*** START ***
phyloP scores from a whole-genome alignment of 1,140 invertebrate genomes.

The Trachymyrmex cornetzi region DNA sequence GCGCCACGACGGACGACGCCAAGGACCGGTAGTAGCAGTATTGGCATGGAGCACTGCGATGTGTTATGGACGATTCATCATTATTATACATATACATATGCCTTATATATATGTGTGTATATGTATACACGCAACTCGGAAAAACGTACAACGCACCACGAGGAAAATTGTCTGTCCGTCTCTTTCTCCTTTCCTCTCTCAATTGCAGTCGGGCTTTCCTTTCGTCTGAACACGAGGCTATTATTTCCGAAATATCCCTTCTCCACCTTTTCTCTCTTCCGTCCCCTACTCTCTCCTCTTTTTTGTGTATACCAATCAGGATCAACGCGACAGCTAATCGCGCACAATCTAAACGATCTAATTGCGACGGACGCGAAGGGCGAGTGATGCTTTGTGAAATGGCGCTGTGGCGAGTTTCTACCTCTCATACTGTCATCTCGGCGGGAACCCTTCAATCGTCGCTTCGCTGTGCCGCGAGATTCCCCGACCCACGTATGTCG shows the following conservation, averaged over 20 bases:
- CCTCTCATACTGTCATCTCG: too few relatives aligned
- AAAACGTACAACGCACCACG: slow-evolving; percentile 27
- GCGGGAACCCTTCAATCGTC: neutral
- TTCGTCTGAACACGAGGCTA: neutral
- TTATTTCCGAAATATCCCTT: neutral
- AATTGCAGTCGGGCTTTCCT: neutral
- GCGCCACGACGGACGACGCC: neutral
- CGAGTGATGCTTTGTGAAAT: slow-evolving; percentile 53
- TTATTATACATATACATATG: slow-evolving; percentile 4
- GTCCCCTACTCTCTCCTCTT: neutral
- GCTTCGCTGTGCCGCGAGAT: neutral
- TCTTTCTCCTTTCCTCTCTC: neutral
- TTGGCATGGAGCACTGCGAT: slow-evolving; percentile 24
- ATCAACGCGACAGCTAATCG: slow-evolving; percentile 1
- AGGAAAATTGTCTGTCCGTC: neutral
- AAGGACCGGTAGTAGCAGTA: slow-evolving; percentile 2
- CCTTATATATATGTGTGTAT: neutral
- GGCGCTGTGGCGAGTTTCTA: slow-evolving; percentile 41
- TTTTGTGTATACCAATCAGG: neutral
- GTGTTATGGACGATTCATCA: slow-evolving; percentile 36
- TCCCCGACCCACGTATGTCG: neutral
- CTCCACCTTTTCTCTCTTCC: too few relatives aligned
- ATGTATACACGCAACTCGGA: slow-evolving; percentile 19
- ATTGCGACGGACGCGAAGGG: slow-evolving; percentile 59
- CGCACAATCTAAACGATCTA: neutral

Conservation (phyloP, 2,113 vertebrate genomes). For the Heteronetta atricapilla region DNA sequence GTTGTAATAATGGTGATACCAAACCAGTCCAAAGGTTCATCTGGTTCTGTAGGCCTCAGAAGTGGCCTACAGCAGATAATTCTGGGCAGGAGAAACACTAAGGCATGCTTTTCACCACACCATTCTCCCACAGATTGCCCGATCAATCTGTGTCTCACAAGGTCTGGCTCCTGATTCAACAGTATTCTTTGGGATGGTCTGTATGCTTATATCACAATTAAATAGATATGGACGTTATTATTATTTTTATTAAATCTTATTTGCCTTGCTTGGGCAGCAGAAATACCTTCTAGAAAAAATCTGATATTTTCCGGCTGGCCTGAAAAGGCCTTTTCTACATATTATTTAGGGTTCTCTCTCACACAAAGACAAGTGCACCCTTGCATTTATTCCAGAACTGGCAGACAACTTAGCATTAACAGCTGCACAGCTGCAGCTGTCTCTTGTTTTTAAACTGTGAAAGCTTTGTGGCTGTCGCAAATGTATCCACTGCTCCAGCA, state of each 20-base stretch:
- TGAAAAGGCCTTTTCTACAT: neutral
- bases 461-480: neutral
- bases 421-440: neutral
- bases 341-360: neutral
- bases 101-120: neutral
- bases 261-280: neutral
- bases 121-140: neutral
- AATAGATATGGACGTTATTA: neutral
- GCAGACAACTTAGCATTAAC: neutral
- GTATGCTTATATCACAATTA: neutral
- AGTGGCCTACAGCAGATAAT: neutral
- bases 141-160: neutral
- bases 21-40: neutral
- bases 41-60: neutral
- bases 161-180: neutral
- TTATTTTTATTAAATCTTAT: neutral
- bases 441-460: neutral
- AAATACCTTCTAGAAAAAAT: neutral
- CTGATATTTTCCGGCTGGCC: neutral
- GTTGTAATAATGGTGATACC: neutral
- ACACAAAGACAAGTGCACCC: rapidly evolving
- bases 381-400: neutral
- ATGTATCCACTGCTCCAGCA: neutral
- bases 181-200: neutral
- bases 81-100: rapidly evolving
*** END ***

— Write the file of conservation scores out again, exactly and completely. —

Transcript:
phyloP scores from a whole-genome alignment of 1,140 invertebrate genomes.

The Trachymyrmex cornetzi region DNA sequence GCGCCACGACGGACGACGCCAAGGACCGGTAGTAGCAGTATTGGCATGGAGCACTGCGATGTGTTATGGACGATTCATCATTATTATACATATACATATGCCTTATATATATGTGTGTATATGTATACACGCAACTCGGAAAAACGTACAACGCACCACGAGGAAAATTGTCTGTCCGTCTCTTTCTCCTTTCCTCTCTCAATTGCAGTCGGGCTTTCCTTTCGTCTGAACACGAGGCTATTATTTCCGAAATATCCCTTCTCCACCTTTTCTCTCTTCCGTCCCCTACTCTCTCCTCTTTTTTGTGTATACCAATCAGGATCAACGCGACAGCTAATCGCGCACAATCTAAACGATCTAATTGCGACGGACGCGAAGGGCGAGTGATGCTTTGTGAAATGGCGCTGTGGCGAGTTTCTACCTCTCATACTGTCATCTCGGCGGGAACCCTTCAATCGTCGCTTCGCTGTGCCGCGAGATTCCCCGACCCACGTATGTCG shows the following conservation, averaged over 20 bases:
- CCTCTCATACTGTCATCTCG: too few relatives aligned
- AAAACGTACAACGCACCACG: slow-evolving; percentile 27
- GCGGGAACCCTTCAATCGTC: neutral
- TTCGTCTGAACACGAGGCTA: neutral
- TTATTTCCGAAATATCCCTT: neutral
- AATTGCAGTCGGGCTTTCCT: neutral
- GCGCCACGACGGACGACGCC: neutral
- CGAGTGATGCTTTGTGAAAT: slow-evolving; percentile 53
- TTATTATACATATACATATG: slow-evolving; percentile 4
- GTCCCCTACTCTCTCCTCTT: neutral
- GCTTCGCTGTGCCGCGAGAT: neutral
- TCTTTCTCCTTTCCTCTCTC: neutral
- TTGGCATGGAGCACTGCGAT: slow-evolving; percentile 24
- ATCAACGCGACAGCTAATCG: slow-evolving; percentile 1
- AGGAAAATTGTCTGTCCGTC: neutral
- AAGGACCGGTAGTAGCAGTA: slow-evolving; percentile 2
- CCTTATATATATGTGTGTAT: neutral
- GGCGCTGTGGCGAGTTTCTA: slow-evolving; percentile 41
- TTTTGTGTATACCAATCAGG: neutral
- GTGTTATGGACGATTCATCA: slow-evolving; percentile 36
- TCCCCGACCCACGTATGTCG: neutral
- CTCCACCTTTTCTCTCTTCC: too few relatives aligned
- ATGTATACACGCAACTCGGA: slow-evolving; percentile 19
- ATTGCGACGGACGCGAAGGG: slow-evolving; percentile 59
- CGCACAATCTAAACGATCTA: neutral

Conservation (phyloP, 2,113 vertebrate genomes). For the Heteronetta atricapilla region DNA sequence GTTGTAATAATGGTGATACCAAACCAGTCCAAAGGTTCATCTGGTTCTGTAGGCCTCAGAAGTGGCCTACAGCAGATAATTCTGGGCAGGAGAAACACTAAGGCATGCTTTTCACCACACCATTCTCCCACAGATTGCCCGATCAATCTGTGTCTCACAAGGTCTGGCTCCTGATTCAACAGTATTCTTTGGGATGGTCTGTATGCTTATATCACAATTAAATAGATATGGACGTTATTATTATTTTTATTAAATCTTATTTGCCTTGCTTGGGCAGCAGAAATACCTTCTAGAAAAAATCTGATATTTTCCGGCTGGCCTGAAAAGGCCTTTTCTACATATTATTTAGGGTTCTCTCTCACACAAAGACAAGTGCACCCTTGCATTTATTCCAGAACTGGCAGACAACTTAGCATTAACAGCTGCACAGCTGCAGCTGTCTCTTGTTTTTAAACTGTGAAAGCTTTGTGGCTGTCGCAAATGTATCCACTGCTCCAGCA, state of each 20-base stretch:
- TGAAAAGGCCTTTTCTACAT: neutral
- bases 461-480: neutral
- bases 421-440: neutral
- bases 341-360: neutral
- bases 101-120: neutral
- bases 261-280: neutral
- bases 121-140: neutral
- AATAGATATGGACGTTATTA: neutral
- GCAGACAACTTAGCATTAAC: neutral
- GTATGCTTATATCACAATTA: neutral
- AGTGGCCTACAGCAGATAAT: neutral
- bases 141-160: neutral
- bases 21-40: neutral
- bases 41-60: neutral
- bases 161-180: neutral
- TTATTTTTATTAAATCTTAT: neutral
- bases 441-460: neutral
- AAATACCTTCTAGAAAAAAT: neutral
- CTGATATTTTCCGGCTGGCC: neutral
- GTTGTAATAATGGTGATACC: neutral
- ACACAAAGACAAGTGCACCC: rapidly evolving
- bases 381-400: neutral
- ATGTATCCACTGCTCCAGCA: neutral
- bases 181-200: neutral
- bases 81-100: rapidly evolving